My daughter is now six, but she was three when my husband was diagnosed. At four, she lost her father to Amyotrophic Lateral Sclerosis, a disease that it took several more years for her to pronounce. As a six-year-old, her grief isn’t like mine. Hers is also down deep, but mostly unconscious. When it bubbles up unexpectedly, it takes us both by surprise.
We are hanging new clothes in what used to be my husband’s closet when my daughter has the sudden realization that her father’s clothes are gone. I packed them up almost a year ago and took them to charity, but she doesn’t remember this, nor the days of agony it took. It’s as though she has just noticed the absence.
She has a sudden and immediate urge for one of her father’s shirts. In my misery, I was mindful of folding and parting with his old clothes. I bagged a special care package of his most-often worn, some torn, day and night clothes for each of us — my daughter, my eleven-year-old son, and me.
Now I take my daughter to the hidden items. Inside the clear bag with her name quickly penned on a torn sheet of printer paper is a faded black ribbed tank top that seems suitable as a summer nightgown. I reluctantly release a few sprays of his cologne from a bottle at the bottom of the bag (they have since discontinued the line) creating a darkened spot on the chest of the tank, and slide it over my daughter’s downy blond head. She is tall for six — 4’3 (her daddy was 6’5) — but even so, the arm holes drape so low that her purple monster underwear is visible from the side. Her flat nipples almost peek out the top of the neckline. She is so proud standing there, barefooted, being held by her daddy’s scent and strong invisible arms which I can quickly imagine, but she does not remember. I am both as comforted as she is and so pained that I need to force my expression into the smile she wants to see. She climbs onto our marriage bed a few moments later and sits for a photograph.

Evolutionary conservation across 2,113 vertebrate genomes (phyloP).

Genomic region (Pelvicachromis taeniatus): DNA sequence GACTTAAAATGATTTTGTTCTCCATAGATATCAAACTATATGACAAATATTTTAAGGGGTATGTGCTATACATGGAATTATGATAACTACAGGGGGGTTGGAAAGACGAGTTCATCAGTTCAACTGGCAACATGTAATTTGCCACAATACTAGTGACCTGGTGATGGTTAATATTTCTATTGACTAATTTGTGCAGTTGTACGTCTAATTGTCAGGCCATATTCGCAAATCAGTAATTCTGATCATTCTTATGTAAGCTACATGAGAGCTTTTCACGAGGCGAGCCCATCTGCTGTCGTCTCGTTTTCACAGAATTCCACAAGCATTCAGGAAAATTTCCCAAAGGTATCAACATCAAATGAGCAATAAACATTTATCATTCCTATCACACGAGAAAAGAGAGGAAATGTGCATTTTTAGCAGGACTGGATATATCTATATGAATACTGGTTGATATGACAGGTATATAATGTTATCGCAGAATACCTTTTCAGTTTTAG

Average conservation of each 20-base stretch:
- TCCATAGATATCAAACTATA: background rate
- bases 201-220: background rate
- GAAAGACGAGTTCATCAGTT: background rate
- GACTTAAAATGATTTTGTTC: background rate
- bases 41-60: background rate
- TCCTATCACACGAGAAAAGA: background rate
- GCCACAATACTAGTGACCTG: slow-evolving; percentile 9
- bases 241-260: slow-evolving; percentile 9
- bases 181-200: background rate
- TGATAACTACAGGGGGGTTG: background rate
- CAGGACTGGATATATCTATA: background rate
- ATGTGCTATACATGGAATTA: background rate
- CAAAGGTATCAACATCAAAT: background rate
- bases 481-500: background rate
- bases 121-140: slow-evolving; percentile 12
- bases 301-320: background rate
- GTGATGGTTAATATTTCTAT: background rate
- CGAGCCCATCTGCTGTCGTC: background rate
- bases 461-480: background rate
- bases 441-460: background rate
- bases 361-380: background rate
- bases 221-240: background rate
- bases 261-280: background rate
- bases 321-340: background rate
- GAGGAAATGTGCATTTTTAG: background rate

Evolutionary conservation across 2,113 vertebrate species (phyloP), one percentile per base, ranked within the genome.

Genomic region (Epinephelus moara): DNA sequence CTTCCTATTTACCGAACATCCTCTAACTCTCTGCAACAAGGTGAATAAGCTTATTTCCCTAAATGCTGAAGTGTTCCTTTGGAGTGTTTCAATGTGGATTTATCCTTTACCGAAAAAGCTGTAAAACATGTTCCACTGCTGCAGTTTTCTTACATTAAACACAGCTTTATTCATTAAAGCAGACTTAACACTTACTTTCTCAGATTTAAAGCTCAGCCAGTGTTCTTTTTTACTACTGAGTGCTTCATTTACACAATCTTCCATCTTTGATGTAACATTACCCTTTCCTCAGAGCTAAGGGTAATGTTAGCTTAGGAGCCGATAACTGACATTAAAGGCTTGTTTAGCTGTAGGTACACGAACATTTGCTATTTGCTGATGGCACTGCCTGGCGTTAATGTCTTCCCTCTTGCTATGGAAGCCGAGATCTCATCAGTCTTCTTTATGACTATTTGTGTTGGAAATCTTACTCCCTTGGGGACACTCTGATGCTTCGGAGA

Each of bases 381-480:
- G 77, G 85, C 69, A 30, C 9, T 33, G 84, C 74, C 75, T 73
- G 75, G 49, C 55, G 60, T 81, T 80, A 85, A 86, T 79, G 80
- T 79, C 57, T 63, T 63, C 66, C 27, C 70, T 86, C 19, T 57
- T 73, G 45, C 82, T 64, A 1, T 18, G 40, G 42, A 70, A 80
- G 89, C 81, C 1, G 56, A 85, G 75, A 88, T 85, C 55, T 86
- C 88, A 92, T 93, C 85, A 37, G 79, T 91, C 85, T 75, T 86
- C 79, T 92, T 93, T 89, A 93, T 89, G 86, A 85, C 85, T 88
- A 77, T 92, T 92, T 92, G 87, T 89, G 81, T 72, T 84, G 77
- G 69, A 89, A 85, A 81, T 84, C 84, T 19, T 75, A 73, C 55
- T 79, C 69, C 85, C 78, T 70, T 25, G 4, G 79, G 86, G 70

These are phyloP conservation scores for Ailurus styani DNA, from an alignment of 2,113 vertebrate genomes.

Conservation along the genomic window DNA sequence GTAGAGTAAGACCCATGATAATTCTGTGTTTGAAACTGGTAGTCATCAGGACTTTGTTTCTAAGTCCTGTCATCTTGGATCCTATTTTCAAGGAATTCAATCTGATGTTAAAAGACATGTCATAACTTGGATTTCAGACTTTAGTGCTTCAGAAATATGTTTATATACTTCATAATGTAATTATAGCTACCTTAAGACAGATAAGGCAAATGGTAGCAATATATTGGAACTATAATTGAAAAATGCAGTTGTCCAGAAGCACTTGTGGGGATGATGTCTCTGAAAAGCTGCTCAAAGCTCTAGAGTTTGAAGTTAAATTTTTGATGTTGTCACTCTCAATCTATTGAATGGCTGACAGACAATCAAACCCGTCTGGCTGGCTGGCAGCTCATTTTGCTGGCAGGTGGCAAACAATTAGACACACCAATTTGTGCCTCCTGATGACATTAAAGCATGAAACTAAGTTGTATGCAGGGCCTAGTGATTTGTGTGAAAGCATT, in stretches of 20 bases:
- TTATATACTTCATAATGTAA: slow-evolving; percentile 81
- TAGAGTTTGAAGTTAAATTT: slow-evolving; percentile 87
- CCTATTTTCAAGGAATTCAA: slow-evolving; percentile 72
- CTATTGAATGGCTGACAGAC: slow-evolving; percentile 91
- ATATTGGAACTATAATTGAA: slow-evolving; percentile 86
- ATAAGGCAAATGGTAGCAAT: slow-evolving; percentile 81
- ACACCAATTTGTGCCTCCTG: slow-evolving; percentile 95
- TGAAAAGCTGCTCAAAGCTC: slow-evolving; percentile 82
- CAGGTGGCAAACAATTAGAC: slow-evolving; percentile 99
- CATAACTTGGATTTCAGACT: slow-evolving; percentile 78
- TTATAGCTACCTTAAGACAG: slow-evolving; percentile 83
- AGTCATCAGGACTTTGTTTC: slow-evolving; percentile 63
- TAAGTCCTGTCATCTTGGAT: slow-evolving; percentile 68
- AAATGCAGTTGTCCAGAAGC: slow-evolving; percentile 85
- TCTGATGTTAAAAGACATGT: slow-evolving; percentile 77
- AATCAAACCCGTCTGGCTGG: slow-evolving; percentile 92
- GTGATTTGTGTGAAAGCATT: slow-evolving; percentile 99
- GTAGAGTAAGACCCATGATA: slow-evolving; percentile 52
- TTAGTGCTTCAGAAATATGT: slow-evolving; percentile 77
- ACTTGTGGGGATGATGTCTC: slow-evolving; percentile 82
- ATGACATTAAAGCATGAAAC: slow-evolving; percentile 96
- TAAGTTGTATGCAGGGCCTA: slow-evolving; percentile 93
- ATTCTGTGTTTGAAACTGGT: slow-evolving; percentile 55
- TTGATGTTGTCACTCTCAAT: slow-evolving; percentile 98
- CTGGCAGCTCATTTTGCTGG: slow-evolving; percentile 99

In the still image of that moment before me, I see in her face my husband’s round cheeks and mouth shaped into her own partial smile, which is perhaps shielding as much as his own did those last weeks. I see also an unfamiliar cast to the eyes she inherited from me — vacant and simultaneously grieving and yet not fully aware she is. It now seems to me a six-year-old’s contemplation of death captured for mere seconds before her attention shifts and she leaps up to go watch a cartoon, smiling and waving as she walks out the bedroom door. She leaves me both palpably satisfied with her pleasure and painfully seized with the fear of not knowing what is coming next—certain that something else dreadful surely will.
She has worn the shirt to bed every night since, and I can’t yet bear the thought of washing it.
Deirdre Fagan is a widow, newlywed, mother of two, and assistant professor at Ferris State University. She has composed poems, stories, and critical essays while nursing babies and snuggling children on her lap.